The Cognitive Science Program invites you to a talk on 2/24!
Speaker: Dr. Thomas Naselaris, an Associate Professor from Department of Neuroscience at the University of Minnesota.
Time & Location: 4PM, Friday February 24th, 2023, in Oak Hall Room 117. Light refreshments will be provided.
Talk Title: “Why Do We Have Mental Images?”
Abstract: Everyone who experiences mental imagery is the world expert on the contents of their own mental images. We argue that this privileged perspective on one’s own mental images provides very limited understanding about the function of mental imagery, which can only be understood by proposing and testing hypotheses about the computational work that mental images do. We propose that mental imagery functions as a useful form of inference that is conditioned on visual beliefs. We implement this form of inference in a simple generative model of natural scenes, and show that it makes testable predictions about differences in tuning to seen and imagined features. We confirm these predictions with a large-scale fMRI experiment in which human brain activity was sampled while subjects generated hundreds of mental images. We speculate that ongoing mental imagery may impact the structure of noise correlations in the visual system, and present a preliminary analysis of the Natural Scenes Dataset that appears to be consistent with these speculations.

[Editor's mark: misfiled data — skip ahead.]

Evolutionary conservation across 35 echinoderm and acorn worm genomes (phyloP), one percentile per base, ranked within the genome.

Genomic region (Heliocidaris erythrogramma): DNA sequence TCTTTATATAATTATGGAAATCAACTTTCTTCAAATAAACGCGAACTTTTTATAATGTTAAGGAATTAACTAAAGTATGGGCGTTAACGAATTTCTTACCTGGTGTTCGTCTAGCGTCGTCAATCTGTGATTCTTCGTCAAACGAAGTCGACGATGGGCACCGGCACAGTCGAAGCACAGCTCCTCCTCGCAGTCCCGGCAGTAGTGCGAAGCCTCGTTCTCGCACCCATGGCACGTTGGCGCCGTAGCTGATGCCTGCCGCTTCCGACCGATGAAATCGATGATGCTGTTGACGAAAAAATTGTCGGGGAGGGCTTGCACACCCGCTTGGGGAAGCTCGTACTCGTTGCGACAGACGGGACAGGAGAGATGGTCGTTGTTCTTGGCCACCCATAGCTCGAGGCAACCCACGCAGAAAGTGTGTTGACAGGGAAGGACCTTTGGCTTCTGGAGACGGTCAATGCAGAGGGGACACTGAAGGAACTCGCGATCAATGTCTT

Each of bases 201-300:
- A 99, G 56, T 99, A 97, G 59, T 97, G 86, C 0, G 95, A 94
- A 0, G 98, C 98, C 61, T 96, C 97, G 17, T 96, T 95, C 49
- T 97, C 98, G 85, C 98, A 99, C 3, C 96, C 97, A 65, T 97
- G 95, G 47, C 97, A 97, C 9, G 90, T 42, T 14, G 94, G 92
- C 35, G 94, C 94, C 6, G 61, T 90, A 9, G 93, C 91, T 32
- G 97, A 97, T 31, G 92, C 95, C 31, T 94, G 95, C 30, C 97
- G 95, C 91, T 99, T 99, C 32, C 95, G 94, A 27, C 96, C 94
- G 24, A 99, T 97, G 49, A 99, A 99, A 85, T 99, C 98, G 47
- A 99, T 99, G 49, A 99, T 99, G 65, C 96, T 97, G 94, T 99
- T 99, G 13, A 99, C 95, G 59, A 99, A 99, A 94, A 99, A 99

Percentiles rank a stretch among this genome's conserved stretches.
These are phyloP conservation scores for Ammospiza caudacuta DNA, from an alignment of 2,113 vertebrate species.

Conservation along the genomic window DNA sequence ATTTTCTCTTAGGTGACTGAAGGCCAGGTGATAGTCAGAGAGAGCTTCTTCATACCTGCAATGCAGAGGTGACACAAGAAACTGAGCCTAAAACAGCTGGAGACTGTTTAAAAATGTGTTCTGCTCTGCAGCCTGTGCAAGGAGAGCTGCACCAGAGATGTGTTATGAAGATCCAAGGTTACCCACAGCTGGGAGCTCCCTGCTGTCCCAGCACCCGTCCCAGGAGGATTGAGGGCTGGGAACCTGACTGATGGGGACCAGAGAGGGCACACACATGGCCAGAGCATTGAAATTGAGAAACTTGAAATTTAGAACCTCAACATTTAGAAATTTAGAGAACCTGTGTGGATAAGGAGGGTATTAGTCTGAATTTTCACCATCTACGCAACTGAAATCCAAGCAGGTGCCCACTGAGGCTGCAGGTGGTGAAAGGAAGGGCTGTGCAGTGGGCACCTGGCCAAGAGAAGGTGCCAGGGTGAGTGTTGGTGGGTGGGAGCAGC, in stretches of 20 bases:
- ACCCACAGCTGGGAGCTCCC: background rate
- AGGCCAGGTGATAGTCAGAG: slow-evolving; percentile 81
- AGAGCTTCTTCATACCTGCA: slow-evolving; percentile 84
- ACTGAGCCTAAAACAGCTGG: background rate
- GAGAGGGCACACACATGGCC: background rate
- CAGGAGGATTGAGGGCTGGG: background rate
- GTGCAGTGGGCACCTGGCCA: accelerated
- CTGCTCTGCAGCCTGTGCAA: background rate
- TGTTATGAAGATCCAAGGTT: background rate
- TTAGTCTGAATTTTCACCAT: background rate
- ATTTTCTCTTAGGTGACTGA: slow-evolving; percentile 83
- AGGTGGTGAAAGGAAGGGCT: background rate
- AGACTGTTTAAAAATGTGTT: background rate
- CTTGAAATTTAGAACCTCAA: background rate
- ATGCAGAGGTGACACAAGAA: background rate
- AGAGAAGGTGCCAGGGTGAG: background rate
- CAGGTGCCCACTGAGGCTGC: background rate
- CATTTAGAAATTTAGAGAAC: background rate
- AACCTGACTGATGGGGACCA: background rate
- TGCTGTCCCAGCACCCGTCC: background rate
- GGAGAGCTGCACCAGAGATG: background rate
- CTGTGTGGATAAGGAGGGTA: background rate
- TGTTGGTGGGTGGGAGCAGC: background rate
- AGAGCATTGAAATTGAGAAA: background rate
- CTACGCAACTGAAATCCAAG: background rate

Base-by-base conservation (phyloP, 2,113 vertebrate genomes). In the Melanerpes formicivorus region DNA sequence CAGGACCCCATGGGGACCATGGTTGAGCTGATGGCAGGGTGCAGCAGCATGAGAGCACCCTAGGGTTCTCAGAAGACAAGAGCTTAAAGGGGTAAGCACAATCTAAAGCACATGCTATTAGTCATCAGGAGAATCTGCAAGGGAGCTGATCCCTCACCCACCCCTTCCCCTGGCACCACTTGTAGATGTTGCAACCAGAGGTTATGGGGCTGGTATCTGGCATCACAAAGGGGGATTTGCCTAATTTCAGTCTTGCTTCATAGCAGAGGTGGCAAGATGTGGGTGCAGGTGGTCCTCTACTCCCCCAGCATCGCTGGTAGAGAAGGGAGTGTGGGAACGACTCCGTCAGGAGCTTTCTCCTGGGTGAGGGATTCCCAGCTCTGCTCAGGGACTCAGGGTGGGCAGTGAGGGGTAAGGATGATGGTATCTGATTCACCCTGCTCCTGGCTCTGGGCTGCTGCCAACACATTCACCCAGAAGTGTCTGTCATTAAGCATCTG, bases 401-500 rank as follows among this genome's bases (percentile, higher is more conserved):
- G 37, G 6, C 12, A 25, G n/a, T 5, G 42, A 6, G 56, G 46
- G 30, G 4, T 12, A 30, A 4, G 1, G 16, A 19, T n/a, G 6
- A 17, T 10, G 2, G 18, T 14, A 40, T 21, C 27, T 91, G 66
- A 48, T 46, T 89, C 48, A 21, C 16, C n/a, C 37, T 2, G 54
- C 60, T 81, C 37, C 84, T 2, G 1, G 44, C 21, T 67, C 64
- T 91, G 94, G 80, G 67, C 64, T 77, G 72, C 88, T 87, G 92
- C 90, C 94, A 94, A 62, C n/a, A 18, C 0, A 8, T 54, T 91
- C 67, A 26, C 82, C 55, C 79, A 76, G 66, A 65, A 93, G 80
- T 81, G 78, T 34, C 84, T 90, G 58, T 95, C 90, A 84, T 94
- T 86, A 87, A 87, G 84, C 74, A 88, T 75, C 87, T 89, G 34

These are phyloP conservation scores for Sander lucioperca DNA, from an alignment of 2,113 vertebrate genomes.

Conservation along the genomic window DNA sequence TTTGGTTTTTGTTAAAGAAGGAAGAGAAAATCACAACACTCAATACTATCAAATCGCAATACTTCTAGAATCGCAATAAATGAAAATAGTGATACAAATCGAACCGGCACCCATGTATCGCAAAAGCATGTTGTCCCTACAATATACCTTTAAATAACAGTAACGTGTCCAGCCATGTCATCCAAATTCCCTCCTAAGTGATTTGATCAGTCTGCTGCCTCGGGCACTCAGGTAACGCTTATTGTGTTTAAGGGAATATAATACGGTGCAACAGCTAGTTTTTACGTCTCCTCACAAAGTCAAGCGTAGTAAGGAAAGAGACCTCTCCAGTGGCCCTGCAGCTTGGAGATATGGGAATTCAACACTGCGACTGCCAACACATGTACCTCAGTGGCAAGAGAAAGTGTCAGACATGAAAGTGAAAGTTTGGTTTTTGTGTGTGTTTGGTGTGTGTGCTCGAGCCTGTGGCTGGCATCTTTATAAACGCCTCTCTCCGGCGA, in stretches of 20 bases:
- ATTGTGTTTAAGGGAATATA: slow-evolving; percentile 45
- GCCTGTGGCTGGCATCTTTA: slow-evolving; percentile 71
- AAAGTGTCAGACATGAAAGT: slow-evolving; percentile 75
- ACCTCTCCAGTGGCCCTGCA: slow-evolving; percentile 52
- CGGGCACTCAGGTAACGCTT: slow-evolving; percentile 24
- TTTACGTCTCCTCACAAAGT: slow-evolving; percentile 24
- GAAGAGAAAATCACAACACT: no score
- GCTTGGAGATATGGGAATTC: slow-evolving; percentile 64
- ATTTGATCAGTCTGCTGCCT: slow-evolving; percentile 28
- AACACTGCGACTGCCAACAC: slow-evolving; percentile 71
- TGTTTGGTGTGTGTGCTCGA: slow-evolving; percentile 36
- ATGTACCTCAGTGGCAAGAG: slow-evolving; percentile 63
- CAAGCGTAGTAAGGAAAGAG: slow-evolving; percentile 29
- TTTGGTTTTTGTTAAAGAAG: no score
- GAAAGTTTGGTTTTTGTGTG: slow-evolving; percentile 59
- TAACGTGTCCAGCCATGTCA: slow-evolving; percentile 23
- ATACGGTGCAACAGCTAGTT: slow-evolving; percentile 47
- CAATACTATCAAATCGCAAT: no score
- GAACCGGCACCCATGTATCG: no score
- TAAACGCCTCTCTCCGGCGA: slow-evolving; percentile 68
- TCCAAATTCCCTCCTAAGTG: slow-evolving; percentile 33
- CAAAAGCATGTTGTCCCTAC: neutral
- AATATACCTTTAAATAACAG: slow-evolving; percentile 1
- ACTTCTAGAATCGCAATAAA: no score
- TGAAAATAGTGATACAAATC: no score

Bio: Thomas is an Associate Professor in the Department of Neuroscience at the University of Minnesota, and a member of the Medical Discovery Team on Optical Imaging and Brain Science at the Center for Magnetic Resonance Research. He is co-founder and currently Executive Chair of the Conference on Cognitive Computational Neuroscience.